Partner highlights
Nov 2, 20214 min read

Why BNPL is a no-brainer for cross-border.

Klarna K logo

by Klarna

Did you know that it’s extremely difficult to sell certain Chinese goods in Mexico? That Klarna now processes 90% of ecommerce in Sweden and 50% in Germany? Or that in just two years, 20% of all online sales will be cross-border?

These are just some of the insights shared by Jason Nyhus from Digital River and Klarna’s Kevin Ward in the “How to Optimize Your Cross Border Commerce Strategy” webinar.  

The discussion focused on how partners can smooth local harmonisation and speed success. And why buy now pay later (BNPL) is now a ‘sale-maker’ for international brands.  Here are some of the key points that were discussed:

 

BNPL has joined local acceptance and eWallets as a checkout essential.

BNPL is expected to reach $20.4 billion by 2028 up from $4.1 billion in 2020. It’s now a ‘must-have’ in many markets, especially in Scandinavia, the UK, US and Australia. Its EU footprint is growing fast, with countries like Germany, Italy and France leading the way.

 

Payments should fit local needs.

Even BNPL doesn’t have to be one size fits all.  In the US, Pay in 4 works for consumers’ fortnightly pay schedules, while Pay in 3 is perfect for the UK where most salaries are paid monthly.

 

Consumers in many countries are moving away from credit cards.

Shoppers are using BNPL to help spread out their payments without incurring high interest or fees.  In the UK alone, consumers have saved £75 million in the last 12 months by avoiding credit card costs with Klarna.

 

What’s happening internationally is a bit of a button war.

There are lots of choices for local payment methods to offer during checkout –  getting the right mix is what’s important. You have to be selective about how the real estate is being used. Be sure to consider how to optimize the flow and give customers what they expect, when they expect it – with no unpleasant surprises.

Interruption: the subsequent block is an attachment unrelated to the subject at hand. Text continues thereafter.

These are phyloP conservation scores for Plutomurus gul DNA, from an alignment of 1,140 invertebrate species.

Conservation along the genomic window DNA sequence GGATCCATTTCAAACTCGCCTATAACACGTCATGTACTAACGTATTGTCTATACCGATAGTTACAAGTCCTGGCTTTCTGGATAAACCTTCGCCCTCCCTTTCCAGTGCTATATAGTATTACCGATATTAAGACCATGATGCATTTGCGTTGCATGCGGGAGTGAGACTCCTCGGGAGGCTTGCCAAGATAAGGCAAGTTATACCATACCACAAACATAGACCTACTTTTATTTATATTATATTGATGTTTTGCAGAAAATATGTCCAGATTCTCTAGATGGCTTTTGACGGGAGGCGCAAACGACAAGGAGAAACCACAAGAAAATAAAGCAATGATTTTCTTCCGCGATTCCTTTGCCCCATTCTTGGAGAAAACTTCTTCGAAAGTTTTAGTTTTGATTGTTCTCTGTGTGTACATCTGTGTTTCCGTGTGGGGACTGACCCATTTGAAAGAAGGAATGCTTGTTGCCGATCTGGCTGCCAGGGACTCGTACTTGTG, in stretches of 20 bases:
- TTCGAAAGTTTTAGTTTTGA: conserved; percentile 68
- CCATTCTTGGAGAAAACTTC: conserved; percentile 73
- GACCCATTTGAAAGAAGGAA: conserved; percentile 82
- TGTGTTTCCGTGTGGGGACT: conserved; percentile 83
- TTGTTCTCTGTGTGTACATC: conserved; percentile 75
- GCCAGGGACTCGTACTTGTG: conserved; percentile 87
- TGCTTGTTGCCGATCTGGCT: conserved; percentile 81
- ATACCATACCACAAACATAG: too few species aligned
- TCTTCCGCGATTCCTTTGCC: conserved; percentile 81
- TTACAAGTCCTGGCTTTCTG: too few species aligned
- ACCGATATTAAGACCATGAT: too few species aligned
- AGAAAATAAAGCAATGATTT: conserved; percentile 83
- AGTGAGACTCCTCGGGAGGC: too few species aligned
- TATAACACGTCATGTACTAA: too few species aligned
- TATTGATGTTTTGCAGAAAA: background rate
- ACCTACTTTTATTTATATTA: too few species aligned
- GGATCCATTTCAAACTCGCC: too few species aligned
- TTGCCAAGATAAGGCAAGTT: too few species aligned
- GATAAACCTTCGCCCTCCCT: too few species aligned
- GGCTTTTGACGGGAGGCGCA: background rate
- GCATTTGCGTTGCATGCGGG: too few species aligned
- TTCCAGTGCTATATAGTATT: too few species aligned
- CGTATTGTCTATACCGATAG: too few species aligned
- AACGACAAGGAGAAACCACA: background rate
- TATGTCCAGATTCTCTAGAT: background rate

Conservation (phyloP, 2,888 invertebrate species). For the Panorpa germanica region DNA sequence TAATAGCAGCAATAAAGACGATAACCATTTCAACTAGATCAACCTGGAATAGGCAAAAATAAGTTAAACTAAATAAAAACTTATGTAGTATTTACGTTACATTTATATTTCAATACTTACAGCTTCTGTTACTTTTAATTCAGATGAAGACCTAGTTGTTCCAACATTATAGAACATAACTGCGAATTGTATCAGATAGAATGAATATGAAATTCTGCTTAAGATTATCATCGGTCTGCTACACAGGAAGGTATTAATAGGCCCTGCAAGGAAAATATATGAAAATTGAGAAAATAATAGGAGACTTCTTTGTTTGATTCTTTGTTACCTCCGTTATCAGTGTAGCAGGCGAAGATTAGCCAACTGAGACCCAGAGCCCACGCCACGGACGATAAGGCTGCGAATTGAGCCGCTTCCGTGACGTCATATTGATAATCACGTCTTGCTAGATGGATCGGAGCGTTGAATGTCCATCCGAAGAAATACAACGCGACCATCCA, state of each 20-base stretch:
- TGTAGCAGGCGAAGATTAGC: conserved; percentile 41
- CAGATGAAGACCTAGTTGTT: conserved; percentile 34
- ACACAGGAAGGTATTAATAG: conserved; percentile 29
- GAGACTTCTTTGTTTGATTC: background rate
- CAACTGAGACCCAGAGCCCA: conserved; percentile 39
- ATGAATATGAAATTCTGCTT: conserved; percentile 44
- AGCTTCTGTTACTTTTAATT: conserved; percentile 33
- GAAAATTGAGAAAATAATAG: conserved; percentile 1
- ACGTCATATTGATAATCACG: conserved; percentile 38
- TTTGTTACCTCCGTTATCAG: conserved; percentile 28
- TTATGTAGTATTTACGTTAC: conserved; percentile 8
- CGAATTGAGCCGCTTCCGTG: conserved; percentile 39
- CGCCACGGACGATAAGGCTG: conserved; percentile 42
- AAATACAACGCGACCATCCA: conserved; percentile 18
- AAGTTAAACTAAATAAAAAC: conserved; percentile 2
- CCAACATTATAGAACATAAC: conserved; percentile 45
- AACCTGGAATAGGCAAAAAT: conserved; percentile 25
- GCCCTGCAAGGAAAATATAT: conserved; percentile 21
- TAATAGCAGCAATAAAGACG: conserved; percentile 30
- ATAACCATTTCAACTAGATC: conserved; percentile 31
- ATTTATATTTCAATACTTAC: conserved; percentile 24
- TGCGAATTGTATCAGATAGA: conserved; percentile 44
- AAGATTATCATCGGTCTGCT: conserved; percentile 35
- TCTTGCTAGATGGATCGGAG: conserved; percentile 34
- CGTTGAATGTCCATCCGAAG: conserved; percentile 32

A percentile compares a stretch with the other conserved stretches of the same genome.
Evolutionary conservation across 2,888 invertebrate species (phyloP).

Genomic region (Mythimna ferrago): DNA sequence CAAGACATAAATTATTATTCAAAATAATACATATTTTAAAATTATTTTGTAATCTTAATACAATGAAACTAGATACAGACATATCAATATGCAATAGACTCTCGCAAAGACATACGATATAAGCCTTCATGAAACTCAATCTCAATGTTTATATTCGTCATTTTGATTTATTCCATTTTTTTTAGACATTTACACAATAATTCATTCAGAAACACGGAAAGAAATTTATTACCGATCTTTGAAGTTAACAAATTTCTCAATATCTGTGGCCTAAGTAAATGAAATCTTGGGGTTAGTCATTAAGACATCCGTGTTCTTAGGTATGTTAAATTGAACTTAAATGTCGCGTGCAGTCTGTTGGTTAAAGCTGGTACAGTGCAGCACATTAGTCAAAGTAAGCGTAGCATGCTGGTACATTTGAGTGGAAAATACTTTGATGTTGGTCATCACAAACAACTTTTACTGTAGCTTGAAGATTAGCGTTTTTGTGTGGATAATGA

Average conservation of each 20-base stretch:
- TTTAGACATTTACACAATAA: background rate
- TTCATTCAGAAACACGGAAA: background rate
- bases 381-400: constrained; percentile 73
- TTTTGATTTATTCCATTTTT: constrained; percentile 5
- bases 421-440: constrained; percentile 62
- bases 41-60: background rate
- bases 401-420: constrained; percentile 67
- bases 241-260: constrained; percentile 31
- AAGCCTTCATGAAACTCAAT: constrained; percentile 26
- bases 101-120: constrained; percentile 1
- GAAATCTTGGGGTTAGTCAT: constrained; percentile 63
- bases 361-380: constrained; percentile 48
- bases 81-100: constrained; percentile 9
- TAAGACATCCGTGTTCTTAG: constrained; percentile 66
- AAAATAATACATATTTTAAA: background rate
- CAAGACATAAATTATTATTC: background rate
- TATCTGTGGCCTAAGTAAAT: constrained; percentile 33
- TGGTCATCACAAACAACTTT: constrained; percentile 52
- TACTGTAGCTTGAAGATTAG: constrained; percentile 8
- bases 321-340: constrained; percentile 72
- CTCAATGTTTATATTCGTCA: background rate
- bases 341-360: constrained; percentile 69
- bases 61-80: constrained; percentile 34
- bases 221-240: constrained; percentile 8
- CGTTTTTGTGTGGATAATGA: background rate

Look for lift that pays for itself.

BNPL options may cost merchants a little more than traditional card methods, but this can be rapidly offset by uplift in other KPIs.  Klarna, for instance, uses its ecosystem to drive millions of consumers to merchants through apps, dot com and social sites, emails and newsletters.

 

Shipping can be innovative too.

Amazon has raised shipping expectations with2 days or less and free delivery with membership. Offering choice when it comes to how products are packaged and delivered –  such as scheduled time delivery or carbon neutral packaging – is the next way to differentiate.

 

Returns must romance the brand.

Many brands focus on delivery and overlook returns processes, which is often the first thing consumers check before committing to buy.  Turn this into a positive experience by working with right shipping providers and using local infrastructure for returns.  To reduce them, get the front-end right with great descriptions, multiple images, and tools to ensure accurate sizing and fit.

 

When navigating new trade routes, don’t fly solo.

Understanding the dynamics and logistics involved in global trade is complex.  Your sector, supply chain, products and locations all impact what, where and how you sell – and the costs, taxes and duties involved. You need specialised partners with the right expertise and ecosystems to harmonise your offering and give you the knowledge, speed and pace.

 

Want to learn more about how to smooth your way to new markets and optimise your cross-border commerce?  Catch up on the conversation here.